Betwixt & Between 5 (BETWIXT & BETWEEN TAPES) is a split release showing aspects of contemporary English playing that’s been influenced by traditional folk music. The artists showcased are the banjo player Jacken Elswyth and the singing group Alula Down; both new names to me. For a long time I have always claimed to love English folk music, although when I survey my collection of releases on Topic and Leader, I have to conclude that most of what I like is done by revivalists (many of whom started doing it in the early 1960s) which starts to raise vexed questions in my mind about what “traditional” folk might be. None of this seems to have troubled Jacken Elswyth, who goes ahead and creates beautiful music drawing on many sources, and does it in a very natural and spontaneous manner. On her three tracks here, she can take the traditional song ‘Sweet Lemeny’ 1 and extemporise on it for some eight minutes, finding hidden depths in the melody, repeating certain phrases as she sees fit. She also adds traces of non-folk idioms, including a certain amount of free improvisation and added drone, to enrich the performance. Neither is she exclusively English in her investigations; her take on ‘Last Chance’ shows a firm grasp of American Appalachian traditions that would have caused Alan Lomax to rewrite his thesis; she even manages to blend in two other fiddle tunes, including the stand-by ‘Cumberland Gap’, within this brief four-minute performance. Richard Thompson did this sort of thing with Scots and Irish dance tunes on Strict Tempo, an album I’ve always loved. Kudos to Jacken Elswyth, who did this one night in December 2018 at the London venue Cafe Oto; I’ll look out for her name on future bills.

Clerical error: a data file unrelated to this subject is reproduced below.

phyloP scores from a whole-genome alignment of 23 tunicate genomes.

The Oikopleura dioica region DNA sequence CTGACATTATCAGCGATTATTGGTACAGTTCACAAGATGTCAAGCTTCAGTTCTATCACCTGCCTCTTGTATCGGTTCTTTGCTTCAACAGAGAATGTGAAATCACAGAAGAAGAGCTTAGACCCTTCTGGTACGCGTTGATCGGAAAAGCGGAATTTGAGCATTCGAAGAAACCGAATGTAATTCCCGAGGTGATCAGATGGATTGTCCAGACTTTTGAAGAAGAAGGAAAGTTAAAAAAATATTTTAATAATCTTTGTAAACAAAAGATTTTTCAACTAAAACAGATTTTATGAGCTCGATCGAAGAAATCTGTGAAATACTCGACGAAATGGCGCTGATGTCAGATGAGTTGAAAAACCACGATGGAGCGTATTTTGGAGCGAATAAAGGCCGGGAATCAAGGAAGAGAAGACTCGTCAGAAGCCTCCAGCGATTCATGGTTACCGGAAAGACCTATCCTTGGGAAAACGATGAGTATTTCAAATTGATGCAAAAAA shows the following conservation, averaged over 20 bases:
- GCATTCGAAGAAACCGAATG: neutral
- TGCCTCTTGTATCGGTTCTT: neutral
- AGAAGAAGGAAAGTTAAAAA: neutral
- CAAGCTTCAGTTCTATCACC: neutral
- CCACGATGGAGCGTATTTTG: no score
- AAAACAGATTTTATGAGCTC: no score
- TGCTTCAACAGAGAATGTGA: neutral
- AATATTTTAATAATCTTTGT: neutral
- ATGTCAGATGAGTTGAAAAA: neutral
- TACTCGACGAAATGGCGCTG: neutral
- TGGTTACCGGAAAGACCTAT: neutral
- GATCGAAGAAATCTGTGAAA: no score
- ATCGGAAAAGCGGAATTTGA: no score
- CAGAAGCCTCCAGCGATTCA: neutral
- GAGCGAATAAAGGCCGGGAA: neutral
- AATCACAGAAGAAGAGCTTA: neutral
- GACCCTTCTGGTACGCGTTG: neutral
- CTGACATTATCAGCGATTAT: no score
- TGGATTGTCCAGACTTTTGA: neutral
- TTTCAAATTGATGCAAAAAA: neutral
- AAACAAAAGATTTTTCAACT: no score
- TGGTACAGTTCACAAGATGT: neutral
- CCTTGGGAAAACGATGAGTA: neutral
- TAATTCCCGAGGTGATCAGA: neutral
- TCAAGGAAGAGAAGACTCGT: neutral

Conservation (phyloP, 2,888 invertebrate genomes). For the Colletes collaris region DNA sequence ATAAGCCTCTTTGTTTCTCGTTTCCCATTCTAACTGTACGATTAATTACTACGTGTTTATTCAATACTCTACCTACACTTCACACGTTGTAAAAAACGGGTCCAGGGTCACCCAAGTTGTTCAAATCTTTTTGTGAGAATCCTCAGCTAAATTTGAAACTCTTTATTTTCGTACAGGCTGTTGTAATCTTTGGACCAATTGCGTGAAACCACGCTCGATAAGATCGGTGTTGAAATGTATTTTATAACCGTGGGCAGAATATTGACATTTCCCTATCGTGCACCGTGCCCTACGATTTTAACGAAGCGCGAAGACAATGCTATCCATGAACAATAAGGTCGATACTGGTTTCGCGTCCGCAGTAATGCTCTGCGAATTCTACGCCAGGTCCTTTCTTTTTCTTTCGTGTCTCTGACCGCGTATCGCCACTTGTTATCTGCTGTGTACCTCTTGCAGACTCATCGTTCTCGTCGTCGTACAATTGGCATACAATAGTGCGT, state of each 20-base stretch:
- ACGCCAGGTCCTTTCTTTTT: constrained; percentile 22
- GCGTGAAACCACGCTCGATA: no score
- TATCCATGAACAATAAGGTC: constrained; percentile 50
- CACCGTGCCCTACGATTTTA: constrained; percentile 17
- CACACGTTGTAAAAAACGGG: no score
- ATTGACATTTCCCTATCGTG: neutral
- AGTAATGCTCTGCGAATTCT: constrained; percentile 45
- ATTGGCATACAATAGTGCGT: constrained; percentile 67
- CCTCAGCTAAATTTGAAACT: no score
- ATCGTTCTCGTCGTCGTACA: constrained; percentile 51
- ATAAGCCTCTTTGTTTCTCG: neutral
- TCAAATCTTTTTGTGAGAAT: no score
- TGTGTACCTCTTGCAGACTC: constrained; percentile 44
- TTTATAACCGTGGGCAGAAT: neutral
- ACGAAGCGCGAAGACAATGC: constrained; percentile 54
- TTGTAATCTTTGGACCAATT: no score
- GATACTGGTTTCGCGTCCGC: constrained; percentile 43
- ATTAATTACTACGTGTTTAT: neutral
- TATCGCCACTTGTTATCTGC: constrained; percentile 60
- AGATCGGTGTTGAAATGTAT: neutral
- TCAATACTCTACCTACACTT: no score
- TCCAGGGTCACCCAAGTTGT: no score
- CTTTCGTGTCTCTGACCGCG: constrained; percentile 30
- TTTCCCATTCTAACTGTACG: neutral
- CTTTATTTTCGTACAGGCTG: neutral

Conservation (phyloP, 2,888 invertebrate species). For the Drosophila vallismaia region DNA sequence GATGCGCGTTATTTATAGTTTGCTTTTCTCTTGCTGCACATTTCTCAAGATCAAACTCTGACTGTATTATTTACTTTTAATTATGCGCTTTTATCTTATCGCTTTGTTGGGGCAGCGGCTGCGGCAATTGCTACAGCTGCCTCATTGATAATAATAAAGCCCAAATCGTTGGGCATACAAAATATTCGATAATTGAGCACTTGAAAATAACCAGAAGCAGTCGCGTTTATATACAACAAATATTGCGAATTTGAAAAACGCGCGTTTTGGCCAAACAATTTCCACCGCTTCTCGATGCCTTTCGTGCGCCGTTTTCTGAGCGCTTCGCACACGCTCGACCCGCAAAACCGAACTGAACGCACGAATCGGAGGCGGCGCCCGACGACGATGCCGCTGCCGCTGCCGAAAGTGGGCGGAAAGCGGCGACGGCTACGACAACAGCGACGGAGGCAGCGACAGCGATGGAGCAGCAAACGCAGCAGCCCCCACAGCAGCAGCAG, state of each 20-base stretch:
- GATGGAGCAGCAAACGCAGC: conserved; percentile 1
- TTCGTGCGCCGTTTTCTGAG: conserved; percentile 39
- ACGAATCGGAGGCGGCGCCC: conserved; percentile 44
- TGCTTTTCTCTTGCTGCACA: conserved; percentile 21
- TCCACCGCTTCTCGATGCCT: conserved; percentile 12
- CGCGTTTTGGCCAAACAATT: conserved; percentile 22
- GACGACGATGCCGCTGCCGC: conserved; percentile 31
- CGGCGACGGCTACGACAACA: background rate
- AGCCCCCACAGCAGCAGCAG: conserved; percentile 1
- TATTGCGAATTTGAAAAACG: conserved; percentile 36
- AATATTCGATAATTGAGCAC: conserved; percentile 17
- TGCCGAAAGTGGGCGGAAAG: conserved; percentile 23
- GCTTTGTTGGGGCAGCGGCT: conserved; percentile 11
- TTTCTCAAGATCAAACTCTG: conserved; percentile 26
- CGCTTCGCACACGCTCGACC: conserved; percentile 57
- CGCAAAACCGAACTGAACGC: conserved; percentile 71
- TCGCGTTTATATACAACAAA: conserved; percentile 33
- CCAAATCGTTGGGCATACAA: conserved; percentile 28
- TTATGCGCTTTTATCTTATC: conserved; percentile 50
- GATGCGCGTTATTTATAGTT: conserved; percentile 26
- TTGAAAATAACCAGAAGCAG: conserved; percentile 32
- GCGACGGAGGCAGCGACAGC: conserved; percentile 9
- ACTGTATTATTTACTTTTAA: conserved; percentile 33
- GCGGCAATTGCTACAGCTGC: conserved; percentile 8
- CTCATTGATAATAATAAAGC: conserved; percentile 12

Alula Down are a duo from Herefordshire, Mark Waters and Kate Gathercole. Their half of the split is four songs recorded in the studio, including their version of ‘Sweet Lemeny’, and ‘Sprig of Thyme’, a derivative of which has been recorded by both Anne Briggs and Isla Cameron as ‘Let No Man Steal Your Thyme’. Alula Down appeared at first glance slightly more conventional in their approach to contemporary folk, but I’m now discerning a certain modernistic minimalism in the instrumentation, and warming to it; I mean the odd clipped approach to picking out astringent notes on the acoustic guitar, sparing use of echo effect, and use of a harmonium drone that would have pleased Tony Conrad or Terry Riley. Kate Gathercole’s voice maybe isn’t that distinctive, but it is very honest, and she performs in a way that keeps all emotional excess to a bare minimum. This, to me, is the way that folk songs ought to be sung; no matter how traumatic the subject matter, the singer never falters. Their ‘Sweet Lemeny’ is the stand-out song for me; it conveys a chilling mystery, underscoring that we still don’t know what the song means or what really happened. Their ‘Three Ravens’ also has a stark edge, as befits this tale of tragedy and death, Waters finding some quite inventive chord shapes on his guitar to accompany the melody, while Gathercole whispers the vocal in slightly awed tones. In all, a very pleasant discovery; from 30 July 2019.
- Sweet Lemeny, Roud 193, has been sung on record by Peter Bellamy, Martin Carthy, and The Copper Family; seems to have been first gathered in 1837 and derived from a printed broadside. The words are strange; nobody quite knows what it refers to. ↩